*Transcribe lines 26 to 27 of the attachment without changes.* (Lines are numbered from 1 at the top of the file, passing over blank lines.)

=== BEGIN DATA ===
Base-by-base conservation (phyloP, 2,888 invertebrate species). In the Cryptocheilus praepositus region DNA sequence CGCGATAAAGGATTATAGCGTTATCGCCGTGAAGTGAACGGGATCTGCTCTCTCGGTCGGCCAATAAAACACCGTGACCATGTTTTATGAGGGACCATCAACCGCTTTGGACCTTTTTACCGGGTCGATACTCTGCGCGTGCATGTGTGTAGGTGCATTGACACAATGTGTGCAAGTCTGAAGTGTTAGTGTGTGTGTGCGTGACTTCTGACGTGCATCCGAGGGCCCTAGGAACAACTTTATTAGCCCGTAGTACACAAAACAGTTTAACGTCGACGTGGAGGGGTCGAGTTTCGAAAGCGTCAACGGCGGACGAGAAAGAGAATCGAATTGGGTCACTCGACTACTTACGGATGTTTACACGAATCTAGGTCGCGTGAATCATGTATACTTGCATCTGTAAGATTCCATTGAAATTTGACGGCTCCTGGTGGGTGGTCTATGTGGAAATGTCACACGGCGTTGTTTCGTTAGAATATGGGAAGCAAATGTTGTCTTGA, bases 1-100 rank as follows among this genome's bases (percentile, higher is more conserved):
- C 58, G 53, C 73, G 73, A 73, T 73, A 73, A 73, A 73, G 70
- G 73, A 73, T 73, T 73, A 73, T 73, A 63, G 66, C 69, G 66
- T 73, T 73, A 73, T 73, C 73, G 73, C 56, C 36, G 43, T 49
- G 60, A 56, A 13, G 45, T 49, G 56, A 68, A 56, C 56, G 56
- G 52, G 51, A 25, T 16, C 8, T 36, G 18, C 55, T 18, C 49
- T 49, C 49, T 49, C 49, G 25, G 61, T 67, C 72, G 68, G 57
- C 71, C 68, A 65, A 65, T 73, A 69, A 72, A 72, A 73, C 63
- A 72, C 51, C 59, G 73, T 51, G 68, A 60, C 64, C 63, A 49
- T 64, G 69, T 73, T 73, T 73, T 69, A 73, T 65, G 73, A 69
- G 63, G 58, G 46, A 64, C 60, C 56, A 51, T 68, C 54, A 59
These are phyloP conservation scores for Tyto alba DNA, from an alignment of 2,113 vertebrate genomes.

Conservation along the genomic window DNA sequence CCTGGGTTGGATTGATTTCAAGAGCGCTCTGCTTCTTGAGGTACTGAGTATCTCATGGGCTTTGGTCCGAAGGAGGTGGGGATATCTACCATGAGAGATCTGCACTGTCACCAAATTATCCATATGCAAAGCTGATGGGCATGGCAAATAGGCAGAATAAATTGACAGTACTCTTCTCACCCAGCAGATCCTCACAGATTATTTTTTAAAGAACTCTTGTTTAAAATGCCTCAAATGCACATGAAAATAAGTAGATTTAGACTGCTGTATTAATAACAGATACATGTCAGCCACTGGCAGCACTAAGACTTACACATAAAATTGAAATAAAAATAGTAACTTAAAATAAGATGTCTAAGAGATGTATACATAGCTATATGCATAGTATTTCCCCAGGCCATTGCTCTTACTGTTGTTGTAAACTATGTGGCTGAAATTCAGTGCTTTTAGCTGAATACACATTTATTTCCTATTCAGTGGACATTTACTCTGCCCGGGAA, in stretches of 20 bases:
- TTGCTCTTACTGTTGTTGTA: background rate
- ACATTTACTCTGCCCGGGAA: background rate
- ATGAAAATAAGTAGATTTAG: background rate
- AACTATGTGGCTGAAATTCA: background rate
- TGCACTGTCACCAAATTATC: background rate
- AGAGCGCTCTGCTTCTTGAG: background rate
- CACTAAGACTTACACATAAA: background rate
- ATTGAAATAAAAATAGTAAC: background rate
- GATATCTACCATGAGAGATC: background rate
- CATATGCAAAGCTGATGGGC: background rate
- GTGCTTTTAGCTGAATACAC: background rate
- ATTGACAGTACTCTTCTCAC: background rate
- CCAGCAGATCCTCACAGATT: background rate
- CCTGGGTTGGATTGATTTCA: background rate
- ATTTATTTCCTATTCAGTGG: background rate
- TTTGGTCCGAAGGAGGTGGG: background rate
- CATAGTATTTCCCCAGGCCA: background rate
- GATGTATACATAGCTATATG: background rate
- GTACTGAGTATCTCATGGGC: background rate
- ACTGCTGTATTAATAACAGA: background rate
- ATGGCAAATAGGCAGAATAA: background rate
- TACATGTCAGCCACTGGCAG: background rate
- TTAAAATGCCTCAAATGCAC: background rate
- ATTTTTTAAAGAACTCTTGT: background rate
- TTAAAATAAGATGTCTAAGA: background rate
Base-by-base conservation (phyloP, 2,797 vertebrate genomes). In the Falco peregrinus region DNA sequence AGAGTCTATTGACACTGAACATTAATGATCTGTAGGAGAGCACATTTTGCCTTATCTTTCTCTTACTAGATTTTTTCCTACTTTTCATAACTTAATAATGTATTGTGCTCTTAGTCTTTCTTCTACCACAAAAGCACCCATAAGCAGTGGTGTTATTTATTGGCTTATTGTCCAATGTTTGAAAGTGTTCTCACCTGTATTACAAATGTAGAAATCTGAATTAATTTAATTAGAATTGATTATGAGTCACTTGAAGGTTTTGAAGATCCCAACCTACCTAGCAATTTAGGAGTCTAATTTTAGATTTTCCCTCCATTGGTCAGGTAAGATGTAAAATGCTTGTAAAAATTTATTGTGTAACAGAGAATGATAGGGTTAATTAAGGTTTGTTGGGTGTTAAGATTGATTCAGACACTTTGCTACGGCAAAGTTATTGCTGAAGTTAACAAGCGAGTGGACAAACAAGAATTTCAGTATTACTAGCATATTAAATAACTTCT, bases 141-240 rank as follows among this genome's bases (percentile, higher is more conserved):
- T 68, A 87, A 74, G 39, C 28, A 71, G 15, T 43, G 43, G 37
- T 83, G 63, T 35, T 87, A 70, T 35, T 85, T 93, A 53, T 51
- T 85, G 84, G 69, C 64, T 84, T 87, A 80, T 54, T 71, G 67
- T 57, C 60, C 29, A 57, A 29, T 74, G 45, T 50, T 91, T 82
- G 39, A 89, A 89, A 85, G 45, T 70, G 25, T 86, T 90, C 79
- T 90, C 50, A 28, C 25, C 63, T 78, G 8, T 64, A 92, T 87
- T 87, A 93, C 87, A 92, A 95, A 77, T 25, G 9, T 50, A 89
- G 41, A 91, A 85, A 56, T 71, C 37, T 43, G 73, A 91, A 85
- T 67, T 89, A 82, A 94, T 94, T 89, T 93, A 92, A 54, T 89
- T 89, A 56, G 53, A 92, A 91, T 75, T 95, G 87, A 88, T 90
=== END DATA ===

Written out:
- CCAGCAGATCCTCACAGATT: background rate
- CCTGGGTTGGATTGATTTCA: background rate